Time and time again, we hear casts of TV and film describe themselves as family. Not everyone in Hollywood can get along, but we nod and smile at the claims anyway because, well, they’re easier to accept than calling b.s. on every red carpet or awards show stage.
And yet when the cast of “Fuller House” says they’re family, we know they really mean it. Nobody films eight seasons of a hugely popular sitcom only to return decades later for a revival if they don’t genuinely enjoy being with one another. That sentiment is more than evident in the third season of the sequel series, which hits Netflix exactly 30 years after the pilot premiered. Yes, three decades have passed since we welcomed the Tanner family into our homes and hearts and, have mercy, we’re getting nostalgic.
“It’s like getting all of your crazy family together,” Jodi Sweetin told HuffPost during a Build Series interview. “We speak in this language that we’ve known for 30 years of ridiculous inside jokes, silliness, laughter and love.”
“There’s something that stands the test of time,” she continued. “To be able to do this 30 years later and have ‘Fuller House’ be such a success and do it with people we love. And to really have so much fun with it and create a whole new generation of fans has really been a huge compliment and a huge testament to the show.”
The revival hasn’t exactly been a critical darling ― the original series was never well-received, either ― but the franchise continues to have an undeniable resonance with audiences around the world. Netflix is famously secretive when it comes to viewership, but it’s rumored that “Fuller House” is one of the most watched programs on streaming services and traditional TV networks.
Fan service alone cannot sustain a series for more than a season, so “Fuller House” has taken a cue from its Netflix brothers and sisters and committed to more serialized storytelling, setting it apart from the original series. Whereas “Full House” centered around Danny, Joey and Jesse, the revival showcases the female-perspective on stories of love, family and raising kids, which cast members Candice Cameron Bure, Jodi Sweetin and Andrea Barber agreed was “refreshing.” The third season picks up where the finale left off, after D.J. (Bure) witnessed her childhood sweetheart Steve propose to another woman (unfortunately named C.J.), while she recommitted to boyfriend Matt.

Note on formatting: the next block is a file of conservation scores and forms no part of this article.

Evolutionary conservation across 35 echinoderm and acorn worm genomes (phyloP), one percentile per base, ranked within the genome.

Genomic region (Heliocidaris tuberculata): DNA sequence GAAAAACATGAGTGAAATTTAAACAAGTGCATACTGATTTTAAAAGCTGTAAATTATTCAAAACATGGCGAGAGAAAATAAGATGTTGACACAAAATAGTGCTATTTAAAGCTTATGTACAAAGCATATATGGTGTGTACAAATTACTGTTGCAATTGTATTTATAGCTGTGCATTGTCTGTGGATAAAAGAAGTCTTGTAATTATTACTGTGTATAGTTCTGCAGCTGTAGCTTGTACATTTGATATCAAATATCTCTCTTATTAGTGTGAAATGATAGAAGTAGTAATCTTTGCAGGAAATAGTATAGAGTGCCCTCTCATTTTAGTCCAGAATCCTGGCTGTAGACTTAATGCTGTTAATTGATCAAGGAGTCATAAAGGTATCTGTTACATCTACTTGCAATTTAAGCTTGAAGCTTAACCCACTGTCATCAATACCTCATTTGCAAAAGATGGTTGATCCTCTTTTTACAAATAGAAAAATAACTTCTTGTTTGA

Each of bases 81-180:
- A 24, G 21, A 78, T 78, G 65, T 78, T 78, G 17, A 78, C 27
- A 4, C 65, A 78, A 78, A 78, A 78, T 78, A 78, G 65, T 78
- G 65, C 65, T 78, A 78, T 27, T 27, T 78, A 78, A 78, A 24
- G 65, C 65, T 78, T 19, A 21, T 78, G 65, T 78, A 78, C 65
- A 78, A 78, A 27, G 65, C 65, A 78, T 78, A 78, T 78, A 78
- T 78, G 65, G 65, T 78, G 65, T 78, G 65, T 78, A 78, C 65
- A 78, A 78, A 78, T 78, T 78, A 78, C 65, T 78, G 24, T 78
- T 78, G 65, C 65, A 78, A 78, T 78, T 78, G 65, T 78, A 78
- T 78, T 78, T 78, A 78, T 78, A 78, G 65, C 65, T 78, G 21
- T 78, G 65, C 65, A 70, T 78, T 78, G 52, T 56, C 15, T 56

Steve’s wedding eventually takes the family to Japan in the back half of the season, premiering in December, but expect plenty of love triangle-related hijinks before then. Stephanie (Sweetin) is still trying to get her life together, now with a broken leg from a real-life accident, while growing closer to boyfriend Jimmy, who happens to be the brother to everyone’s favorite Gibbler, Kimmy (Barber).
Other exciting tidbits from the season include an inventive opening musical number we can’t stop humming along to and, of course, guest appearances by “Full House” favorites Bob Saget, Dave Coulier and John Stamos, who show up for a handful of episodes each season.
The real draw of a series like “Fuller House” is what exists between the lines. Whenever original cast members share a scene together there’s an unspoken connection that the audience is also privy to ― the three leads wear matching friendship rings on and off camera ― and that “true love,” as Saget puts it, is why people keep coming back for more.
“It was just like they were our kids. We were very protective and we were together for a long time and we went through a lot together,” Dave Coulier said during the same Build Series interview. “When you do 192 episodes of any show, you’re together with the people you work with a lot more than your own family … I still feel that way.”
“The show mirrored [my life],” Saget added. “I have three daughters. My oldest was one when the show started and I didn’t know I was going to have three.”
The same kind of mentorship has been passed down to a new generation of “Fuller House” child actors, who now populate the famous Tanner household, including Michael Campion, Elias Harger and twins Dashiell and Fox Messitt, taking the baton from Mary Kate and Ashley Olsen.
“We give them more advice as moms than actors,” Bure said of her TV children. “They don’t need that many acting tips from us, but there’s a lot of value in the fact that we experienced that. We have probably more compassion and understanding than people on set or people that haven’t worked with kids because we went through that. Juggling school full time and then your work schedule full time … it’s a lot.”
Like most families, not every member of the clan is keen on coming to the reunions or showing up for the holiday card. Mary Kate and Ashley Olsen, who both played the third Tanner daughter, Michelle, have famously abstained from appearing on the revival series. Don’t expect them to change their minds anytime soon.
“They have their life. They don’t want to act.” Saget explained. “They have love for everybody and it is what is. People go on and do what they want with their lives.”
With or without the Olsen twins, something special still happens when the cast convenes in the same room, be it on set or the times they’ve spent supporting one another after the cameras stopped rolling all those years ago.
“We’ve been friends for 30 years. When we started ‘Fuller House,’ it wasn’t like we all saw each other for the first time after 20 years,” Bure said. “We’ve remained friends and the spark has always been there, because when you love someone in real life, you always want to be with them, feel joyful and hang out with them. And that’s how we’ve always felt.”
“Fuller House” Season 3 is currently airing on Netflix.